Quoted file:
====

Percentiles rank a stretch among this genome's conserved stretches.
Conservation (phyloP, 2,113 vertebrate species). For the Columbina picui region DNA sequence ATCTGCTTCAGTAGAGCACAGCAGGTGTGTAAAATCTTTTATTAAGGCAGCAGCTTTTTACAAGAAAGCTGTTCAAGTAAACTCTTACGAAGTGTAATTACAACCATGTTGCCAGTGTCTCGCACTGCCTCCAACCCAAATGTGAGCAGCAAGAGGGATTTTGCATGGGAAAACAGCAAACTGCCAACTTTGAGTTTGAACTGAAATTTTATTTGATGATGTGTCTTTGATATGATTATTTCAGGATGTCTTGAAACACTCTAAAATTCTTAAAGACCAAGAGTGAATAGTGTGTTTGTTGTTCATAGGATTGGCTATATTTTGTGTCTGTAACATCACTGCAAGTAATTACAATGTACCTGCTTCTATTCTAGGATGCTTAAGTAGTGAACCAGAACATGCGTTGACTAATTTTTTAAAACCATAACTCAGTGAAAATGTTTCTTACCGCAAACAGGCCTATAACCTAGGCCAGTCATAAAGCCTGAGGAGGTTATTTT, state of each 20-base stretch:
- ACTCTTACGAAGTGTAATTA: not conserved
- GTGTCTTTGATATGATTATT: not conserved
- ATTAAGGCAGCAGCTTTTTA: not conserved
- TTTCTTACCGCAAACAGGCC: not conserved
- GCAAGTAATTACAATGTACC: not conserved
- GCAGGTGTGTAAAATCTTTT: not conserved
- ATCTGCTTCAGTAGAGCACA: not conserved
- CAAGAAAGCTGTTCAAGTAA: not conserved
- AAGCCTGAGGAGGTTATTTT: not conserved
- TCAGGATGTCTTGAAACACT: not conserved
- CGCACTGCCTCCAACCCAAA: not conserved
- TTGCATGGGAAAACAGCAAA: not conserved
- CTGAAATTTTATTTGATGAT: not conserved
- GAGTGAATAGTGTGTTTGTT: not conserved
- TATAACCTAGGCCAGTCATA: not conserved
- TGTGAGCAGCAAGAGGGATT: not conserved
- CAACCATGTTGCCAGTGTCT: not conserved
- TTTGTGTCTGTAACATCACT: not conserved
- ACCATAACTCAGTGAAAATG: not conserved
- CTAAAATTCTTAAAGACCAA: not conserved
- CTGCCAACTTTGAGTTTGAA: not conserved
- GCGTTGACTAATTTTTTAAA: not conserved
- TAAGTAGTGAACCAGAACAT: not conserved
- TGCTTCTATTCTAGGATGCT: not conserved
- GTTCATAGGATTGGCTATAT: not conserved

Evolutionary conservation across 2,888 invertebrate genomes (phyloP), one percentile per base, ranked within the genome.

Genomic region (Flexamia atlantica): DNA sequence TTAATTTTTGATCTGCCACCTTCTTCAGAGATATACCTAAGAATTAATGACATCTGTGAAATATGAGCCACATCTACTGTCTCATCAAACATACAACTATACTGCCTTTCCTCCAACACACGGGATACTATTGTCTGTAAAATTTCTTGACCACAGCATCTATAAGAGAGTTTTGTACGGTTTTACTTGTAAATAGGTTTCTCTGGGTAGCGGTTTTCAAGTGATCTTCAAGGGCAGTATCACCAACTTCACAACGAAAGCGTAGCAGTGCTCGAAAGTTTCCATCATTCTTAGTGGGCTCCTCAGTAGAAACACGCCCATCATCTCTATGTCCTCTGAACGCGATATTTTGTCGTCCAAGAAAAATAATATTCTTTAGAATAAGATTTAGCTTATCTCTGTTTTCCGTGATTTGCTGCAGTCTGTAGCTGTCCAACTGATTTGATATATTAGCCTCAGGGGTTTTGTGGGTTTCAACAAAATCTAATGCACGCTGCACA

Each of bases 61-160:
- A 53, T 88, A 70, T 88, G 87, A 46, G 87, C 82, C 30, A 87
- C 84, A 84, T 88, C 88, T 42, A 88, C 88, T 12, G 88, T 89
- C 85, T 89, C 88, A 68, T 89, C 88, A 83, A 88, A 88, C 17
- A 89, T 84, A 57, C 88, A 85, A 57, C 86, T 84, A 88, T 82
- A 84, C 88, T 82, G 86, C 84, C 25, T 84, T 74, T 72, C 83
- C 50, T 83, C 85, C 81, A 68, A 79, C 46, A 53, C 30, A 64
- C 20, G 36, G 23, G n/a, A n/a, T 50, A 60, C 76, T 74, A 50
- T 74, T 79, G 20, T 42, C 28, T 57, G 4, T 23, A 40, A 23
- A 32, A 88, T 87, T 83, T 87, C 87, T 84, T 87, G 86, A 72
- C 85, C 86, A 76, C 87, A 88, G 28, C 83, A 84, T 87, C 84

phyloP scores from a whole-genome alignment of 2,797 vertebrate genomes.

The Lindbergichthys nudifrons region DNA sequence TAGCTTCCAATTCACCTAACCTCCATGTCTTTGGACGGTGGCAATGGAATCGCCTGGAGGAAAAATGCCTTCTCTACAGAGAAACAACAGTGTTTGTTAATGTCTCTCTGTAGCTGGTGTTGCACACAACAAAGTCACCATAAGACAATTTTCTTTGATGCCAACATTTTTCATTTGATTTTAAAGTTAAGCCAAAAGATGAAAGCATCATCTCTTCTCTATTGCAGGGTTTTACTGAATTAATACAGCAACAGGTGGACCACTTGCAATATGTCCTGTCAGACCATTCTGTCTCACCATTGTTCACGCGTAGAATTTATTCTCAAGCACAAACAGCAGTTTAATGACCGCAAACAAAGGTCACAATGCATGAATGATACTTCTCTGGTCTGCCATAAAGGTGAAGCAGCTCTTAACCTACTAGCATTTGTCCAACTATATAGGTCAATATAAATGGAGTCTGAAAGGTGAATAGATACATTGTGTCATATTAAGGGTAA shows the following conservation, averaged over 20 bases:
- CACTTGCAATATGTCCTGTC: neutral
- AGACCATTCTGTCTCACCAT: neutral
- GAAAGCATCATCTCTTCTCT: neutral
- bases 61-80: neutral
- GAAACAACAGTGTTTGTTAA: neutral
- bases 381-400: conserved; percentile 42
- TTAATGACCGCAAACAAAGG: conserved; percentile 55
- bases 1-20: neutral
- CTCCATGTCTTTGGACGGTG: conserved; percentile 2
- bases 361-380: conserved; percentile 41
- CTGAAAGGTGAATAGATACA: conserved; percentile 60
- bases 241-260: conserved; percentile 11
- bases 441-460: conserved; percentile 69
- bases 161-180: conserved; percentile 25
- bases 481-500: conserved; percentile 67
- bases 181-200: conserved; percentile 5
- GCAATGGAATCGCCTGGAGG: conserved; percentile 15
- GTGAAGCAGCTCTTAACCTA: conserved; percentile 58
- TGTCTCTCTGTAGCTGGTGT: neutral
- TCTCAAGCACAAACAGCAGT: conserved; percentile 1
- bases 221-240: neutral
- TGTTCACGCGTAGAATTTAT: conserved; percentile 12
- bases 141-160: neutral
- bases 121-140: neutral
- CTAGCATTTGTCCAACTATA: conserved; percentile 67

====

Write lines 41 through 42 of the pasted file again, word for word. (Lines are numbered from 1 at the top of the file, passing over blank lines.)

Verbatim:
phyloP scores from a whole-genome alignment of 2,797 vertebrate genomes.

The Lindbergichthys nudifrons region DNA sequence TAGCTTCCAATTCACCTAACCTCCATGTCTTTGGACGGTGGCAATGGAATCGCCTGGAGGAAAAATGCCTTCTCTACAGAGAAACAACAGTGTTTGTTAATGTCTCTCTGTAGCTGGTGTTGCACACAACAAAGTCACCATAAGACAATTTTCTTTGATGCCAACATTTTTCATTTGATTTTAAAGTTAAGCCAAAAGATGAAAGCATCATCTCTTCTCTATTGCAGGGTTTTACTGAATTAATACAGCAACAGGTGGACCACTTGCAATATGTCCTGTCAGACCATTCTGTCTCACCATTGTTCACGCGTAGAATTTATTCTCAAGCACAAACAGCAGTTTAATGACCGCAAACAAAGGTCACAATGCATGAATGATACTTCTCTGGTCTGCCATAAAGGTGAAGCAGCTCTTAACCTACTAGCATTTGTCCAACTATATAGGTCAATATAAATGGAGTCTGAAAGGTGAATAGATACATTGTGTCATATTAAGGGTAA shows the following conservation, averaged over 20 bases: